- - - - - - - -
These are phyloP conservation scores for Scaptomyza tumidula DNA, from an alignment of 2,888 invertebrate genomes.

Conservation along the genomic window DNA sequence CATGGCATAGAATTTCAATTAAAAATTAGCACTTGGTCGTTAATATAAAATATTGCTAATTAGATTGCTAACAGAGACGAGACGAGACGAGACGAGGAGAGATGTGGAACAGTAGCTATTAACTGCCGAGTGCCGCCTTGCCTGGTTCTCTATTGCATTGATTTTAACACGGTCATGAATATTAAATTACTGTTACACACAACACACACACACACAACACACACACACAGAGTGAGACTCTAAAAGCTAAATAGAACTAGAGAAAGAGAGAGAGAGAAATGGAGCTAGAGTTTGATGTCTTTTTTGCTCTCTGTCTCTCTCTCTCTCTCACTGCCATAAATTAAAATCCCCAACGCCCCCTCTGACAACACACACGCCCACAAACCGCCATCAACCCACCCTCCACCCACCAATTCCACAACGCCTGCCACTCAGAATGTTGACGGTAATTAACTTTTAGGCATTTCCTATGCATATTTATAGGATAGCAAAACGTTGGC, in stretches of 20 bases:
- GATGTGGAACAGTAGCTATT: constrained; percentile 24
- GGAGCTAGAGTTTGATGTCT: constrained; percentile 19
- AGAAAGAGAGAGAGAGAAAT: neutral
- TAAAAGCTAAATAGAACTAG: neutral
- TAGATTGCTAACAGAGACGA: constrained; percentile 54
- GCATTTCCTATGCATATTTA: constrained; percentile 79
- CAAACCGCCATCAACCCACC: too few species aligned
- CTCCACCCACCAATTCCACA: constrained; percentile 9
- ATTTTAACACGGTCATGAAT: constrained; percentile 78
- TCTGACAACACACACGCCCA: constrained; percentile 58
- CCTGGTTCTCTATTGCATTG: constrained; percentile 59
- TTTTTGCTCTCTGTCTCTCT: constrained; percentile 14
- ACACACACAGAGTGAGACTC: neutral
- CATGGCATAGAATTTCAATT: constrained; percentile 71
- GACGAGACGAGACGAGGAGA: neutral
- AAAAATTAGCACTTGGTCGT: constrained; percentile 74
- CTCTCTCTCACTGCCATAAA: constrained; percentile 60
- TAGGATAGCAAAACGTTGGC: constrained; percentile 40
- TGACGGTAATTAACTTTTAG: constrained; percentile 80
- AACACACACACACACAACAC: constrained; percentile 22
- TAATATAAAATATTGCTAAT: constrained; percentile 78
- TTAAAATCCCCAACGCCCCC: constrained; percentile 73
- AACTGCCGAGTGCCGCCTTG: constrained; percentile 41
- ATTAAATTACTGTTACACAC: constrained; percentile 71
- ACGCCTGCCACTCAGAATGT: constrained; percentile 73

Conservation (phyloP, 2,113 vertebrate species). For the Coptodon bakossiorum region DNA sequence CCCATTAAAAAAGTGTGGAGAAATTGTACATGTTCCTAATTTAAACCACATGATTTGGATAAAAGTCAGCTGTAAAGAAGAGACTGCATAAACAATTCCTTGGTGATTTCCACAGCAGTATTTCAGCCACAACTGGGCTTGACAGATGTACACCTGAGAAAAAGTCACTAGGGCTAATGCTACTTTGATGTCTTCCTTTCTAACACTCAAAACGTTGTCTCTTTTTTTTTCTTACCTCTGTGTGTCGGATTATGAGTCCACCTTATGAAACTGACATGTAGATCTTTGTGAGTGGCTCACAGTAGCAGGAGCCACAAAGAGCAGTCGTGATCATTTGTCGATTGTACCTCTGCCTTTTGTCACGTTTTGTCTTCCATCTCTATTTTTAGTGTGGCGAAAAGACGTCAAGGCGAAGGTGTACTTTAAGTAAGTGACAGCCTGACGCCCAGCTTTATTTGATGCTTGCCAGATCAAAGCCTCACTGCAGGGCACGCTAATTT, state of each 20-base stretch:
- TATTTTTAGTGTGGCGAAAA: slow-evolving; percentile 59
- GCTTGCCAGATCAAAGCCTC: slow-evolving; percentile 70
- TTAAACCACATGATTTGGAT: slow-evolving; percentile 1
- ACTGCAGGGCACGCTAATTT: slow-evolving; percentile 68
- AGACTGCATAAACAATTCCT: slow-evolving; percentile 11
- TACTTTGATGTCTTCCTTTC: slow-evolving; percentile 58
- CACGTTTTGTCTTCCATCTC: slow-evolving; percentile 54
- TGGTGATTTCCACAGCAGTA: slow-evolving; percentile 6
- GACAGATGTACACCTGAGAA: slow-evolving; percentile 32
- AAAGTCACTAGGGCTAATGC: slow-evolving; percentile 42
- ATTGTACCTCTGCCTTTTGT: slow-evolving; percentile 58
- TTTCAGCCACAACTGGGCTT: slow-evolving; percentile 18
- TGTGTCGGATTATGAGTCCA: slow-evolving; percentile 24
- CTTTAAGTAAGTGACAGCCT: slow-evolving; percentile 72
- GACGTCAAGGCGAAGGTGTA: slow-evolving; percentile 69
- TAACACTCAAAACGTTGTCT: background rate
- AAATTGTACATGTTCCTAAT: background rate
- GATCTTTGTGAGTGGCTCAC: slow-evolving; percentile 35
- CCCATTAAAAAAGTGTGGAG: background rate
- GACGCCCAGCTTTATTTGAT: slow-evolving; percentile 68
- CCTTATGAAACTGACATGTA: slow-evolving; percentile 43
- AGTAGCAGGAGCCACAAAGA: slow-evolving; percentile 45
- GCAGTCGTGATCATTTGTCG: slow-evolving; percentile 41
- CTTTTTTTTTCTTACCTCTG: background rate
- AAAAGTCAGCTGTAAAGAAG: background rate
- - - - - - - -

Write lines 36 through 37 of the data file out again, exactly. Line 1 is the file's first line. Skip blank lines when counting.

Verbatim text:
- TGGTGATTTCCACAGCAGTA: slow-evolving; percentile 6
- GACAGATGTACACCTGAGAA: slow-evolving; percentile 32